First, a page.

Current practice information, credentials and how you got started in nutrition?
I got started in nutrition as a nursing major. I knew I was interested in something in the health field, so luckily, we all had to take an intro nutrition class our first year in nursing school. I immediately knew that’s where I wanted to go, so switched into nutrition and never looked back. I’ve always found food, health, and nutrition fascinating, so it’s a great field for me.
I am now a Registered Dietitian Nutritionist and work in an integrative therapy practice with other practitioners (psychotherapy, naturopathy, massage therapy, yoga therapy). I help clients heal their relationships with food and their bodies with all my clients, whether or not they’re struggling with eating disorders, disordered eating, digestive concerns, or more. By connecting back to their bodies and making daily nourishing choices that are best for them, clients are able to heal their mindsets and bodies.
I also write weekly on my blog at LaurenFowler.co on topics around intuitive eating, body image, self-care, and health at every size, write ebooks, and do online coaching there.
When were you first exposed to the idea of intuitive eating and what was your reaction?
In college, I did a practicum with a dietitian who introduced the book Intuitive Eating to me. It completely transformed my philosophy around nutrition and switched my focus to weight towards health. It helped change my relationship with food to really wanting to take care of my body and enjoying food over using restrictive rules and deprivation.
To be honest, my first reaction was uncertainty and feeling uncomfortable. It was challenging what I knew and thought about nutrition and food, so I wasn’t quite sure at first. When I read the book, it really spoke to a deep part of me that knew this was the path I needed to follow, so I put it into action with myself then years ago, and it’s the philosophy I follow with my clients now.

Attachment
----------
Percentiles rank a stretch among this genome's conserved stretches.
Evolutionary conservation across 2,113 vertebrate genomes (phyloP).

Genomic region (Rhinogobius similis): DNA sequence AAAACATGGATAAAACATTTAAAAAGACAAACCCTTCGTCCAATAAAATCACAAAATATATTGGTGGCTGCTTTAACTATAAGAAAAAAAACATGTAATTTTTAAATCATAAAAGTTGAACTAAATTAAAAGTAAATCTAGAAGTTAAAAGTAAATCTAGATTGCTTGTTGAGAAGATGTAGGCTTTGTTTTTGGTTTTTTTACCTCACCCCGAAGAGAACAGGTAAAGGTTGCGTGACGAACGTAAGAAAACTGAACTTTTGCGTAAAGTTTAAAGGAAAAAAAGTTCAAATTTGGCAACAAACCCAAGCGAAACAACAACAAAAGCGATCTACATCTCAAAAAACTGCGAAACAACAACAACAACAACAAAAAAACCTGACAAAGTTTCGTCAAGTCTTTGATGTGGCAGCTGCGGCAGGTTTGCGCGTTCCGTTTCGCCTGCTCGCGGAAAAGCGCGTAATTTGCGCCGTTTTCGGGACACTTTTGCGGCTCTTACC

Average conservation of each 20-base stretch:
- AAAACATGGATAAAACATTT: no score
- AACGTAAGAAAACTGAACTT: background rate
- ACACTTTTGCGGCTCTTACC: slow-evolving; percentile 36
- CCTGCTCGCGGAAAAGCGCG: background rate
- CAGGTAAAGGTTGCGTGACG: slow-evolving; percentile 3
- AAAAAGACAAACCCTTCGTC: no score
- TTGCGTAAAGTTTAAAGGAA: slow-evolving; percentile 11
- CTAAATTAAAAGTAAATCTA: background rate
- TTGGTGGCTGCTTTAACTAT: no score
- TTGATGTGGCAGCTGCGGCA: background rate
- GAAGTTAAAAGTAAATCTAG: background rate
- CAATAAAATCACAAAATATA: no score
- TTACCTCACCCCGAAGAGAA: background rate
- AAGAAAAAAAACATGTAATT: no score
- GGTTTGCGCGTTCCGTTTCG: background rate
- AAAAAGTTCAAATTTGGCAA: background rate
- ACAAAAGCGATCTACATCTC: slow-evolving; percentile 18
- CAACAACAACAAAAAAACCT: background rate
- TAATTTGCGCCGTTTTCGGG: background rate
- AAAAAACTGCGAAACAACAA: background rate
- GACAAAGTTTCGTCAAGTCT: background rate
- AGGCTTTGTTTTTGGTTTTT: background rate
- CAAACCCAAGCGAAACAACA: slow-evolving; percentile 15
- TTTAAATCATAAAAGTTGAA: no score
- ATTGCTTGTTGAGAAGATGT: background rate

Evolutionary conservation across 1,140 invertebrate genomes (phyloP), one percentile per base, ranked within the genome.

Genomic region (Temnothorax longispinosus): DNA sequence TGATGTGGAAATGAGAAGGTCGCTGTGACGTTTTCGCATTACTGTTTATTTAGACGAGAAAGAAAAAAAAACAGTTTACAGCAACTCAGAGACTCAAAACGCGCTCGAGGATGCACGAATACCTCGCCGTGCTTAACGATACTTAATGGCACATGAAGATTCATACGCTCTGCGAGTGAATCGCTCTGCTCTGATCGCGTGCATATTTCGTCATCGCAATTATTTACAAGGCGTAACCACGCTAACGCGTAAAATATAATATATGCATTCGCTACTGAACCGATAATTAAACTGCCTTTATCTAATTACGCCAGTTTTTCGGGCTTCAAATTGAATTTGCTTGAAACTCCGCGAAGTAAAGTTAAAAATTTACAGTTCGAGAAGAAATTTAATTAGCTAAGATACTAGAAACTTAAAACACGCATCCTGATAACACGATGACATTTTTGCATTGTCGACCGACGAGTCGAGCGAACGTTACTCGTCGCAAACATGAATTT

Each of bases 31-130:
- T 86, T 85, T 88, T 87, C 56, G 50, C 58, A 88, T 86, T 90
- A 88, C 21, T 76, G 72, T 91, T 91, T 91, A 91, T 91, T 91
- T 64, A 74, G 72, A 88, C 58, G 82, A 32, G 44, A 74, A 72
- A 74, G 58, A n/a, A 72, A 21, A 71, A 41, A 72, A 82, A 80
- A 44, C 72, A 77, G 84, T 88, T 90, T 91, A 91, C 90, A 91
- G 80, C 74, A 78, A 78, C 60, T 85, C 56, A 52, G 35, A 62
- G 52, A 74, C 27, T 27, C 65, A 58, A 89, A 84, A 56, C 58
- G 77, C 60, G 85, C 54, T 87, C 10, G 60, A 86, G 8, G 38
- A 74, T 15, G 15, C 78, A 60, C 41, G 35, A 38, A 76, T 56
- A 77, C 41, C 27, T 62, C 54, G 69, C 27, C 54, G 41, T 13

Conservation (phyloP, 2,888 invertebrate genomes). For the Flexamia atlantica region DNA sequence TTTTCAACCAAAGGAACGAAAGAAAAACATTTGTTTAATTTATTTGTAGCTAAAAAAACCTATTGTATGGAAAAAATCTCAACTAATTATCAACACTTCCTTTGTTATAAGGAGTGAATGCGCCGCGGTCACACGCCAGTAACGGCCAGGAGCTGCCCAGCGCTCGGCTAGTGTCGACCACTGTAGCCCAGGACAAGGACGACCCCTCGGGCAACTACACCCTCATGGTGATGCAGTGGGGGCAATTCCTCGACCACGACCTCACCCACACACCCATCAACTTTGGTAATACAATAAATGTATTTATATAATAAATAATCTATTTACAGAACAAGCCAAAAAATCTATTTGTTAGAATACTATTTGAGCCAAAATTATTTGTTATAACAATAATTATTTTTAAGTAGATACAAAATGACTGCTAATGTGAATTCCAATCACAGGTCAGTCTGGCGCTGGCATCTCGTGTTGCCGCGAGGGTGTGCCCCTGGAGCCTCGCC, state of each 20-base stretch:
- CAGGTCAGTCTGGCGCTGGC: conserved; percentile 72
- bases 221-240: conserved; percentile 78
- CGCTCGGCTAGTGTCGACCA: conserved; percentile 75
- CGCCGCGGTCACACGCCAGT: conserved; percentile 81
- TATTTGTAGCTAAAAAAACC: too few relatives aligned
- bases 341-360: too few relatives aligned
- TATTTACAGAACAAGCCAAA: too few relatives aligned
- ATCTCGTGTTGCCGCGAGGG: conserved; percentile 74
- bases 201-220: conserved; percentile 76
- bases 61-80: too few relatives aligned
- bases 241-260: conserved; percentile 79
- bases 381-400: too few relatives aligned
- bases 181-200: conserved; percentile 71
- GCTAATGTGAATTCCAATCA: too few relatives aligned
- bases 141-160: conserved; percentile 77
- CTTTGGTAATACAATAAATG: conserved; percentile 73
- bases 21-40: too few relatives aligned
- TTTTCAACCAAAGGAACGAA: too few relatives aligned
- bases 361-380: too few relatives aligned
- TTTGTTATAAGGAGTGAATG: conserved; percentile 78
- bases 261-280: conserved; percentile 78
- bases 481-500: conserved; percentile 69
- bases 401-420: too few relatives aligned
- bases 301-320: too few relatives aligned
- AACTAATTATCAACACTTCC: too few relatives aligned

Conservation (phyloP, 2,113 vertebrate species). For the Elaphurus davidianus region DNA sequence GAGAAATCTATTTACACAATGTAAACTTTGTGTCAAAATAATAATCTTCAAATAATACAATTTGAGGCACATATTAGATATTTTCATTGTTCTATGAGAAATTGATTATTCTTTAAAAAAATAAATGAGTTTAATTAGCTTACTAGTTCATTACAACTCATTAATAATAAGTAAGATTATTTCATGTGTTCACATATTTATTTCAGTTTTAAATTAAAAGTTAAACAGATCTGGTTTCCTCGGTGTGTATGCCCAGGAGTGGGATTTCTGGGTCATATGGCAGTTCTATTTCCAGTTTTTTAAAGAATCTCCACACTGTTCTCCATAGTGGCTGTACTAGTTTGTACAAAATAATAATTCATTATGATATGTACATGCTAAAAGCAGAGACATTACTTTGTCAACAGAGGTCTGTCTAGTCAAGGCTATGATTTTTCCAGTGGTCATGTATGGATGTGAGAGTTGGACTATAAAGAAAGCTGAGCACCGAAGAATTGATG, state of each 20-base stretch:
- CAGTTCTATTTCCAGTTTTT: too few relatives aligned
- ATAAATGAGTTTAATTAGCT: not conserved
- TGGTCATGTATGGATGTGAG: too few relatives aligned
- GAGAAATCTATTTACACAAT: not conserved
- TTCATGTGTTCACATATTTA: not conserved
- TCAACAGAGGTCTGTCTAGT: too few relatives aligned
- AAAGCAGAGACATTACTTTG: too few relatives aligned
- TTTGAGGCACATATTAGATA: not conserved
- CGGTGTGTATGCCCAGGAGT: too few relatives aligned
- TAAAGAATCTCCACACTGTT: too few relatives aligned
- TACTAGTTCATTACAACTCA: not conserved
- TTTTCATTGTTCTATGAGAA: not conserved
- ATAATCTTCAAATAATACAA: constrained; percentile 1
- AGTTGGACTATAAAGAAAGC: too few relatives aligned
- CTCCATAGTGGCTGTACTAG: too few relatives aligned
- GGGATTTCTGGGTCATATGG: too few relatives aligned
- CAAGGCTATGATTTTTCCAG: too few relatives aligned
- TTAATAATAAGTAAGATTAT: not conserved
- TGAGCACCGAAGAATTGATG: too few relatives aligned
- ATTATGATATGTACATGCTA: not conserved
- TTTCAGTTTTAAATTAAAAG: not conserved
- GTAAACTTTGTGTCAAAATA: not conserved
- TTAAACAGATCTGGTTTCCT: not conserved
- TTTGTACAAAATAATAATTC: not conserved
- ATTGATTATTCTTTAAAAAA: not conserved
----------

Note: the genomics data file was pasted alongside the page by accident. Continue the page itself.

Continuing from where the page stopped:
How has the practice of intuitive eating enhanced your personal relationship with food?
It’s a daily practice for myself. When I first started practicing intuitive eating, I was actively thinking about my hunger or fullness levels, as well as challenging any feelings of guilt if I thought I ate too much or the ‘wrong’ food. There’s no ‘good’ or ‘bad’ foods, anyways.
Now, I’m at a point that it’s pretty natural for me, and I choose food based on taste, quality, and nutrition. The choices I make around food vary day to day, as well as seasonally, based on what is nourishing to me at that time. It’s an amazing thing to be able to trust my body enough to feed it with care and feel nourished.
How has it enhanced your professional practice and work with clients?
It’s such a versatile practice with all my clients. While intuitive eating has to be modified or used carefully with clients with eating disorders, parts of it can be used with everyone. For example, some clients may not be able to hear any cues for hunger from their bodies, but we can work on finding peace with food and challenging different mindsets while using a structured meal plan.
It’s wonderful for clients who have been dieting for years, often since they were children or teenagers. It provides a new sense of freedom with food that they never thought was possible before. I also love connecting with other dietitians who use intuitive and mindful eating tools – so fun to chat with like-minded colleagues!
What suggestions do you have for dietetic student who are being trained in a traditional approach but who are aching to incorporate HAES® and intuitive eating work?
Don’t be afraid to challenge current ideas, especially around weight, health, and HAES. There’s plenty of research around HAES, mindful eating, intuitive eating, and taking a health-focused over weight-focused approach with clients, so share that with clients, preceptors, or professors during your studies or internship.
Seek out your own opportunities to learn more or apply these ideas by finding a rotation with a intuitive eating or HAES-focused dietitian during your internship, writing a blog and connecting with other students or dietitians, or doing your own learning in these areas.
What suggestions do you have for dealing with colleagues who are not trained in the paradigm?
Start by reading Intuitive Eating by Evelyn Tribole and Elyse Resch and Body Respect by Linda Bacon (focused on HAES). These are wonderful starting places to understand the paradigm, see the supporting research, and give you ideas on how to start using it. It’s always important to start with you, so practice intuitive eating yourself. Notice what new ideas are challenging for you to accept. I challenge you to practice the new approach, and notice what underlying mindsets about your personal relationship with food or body image are present.
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Thank you so much for sharing your insight, Lauren!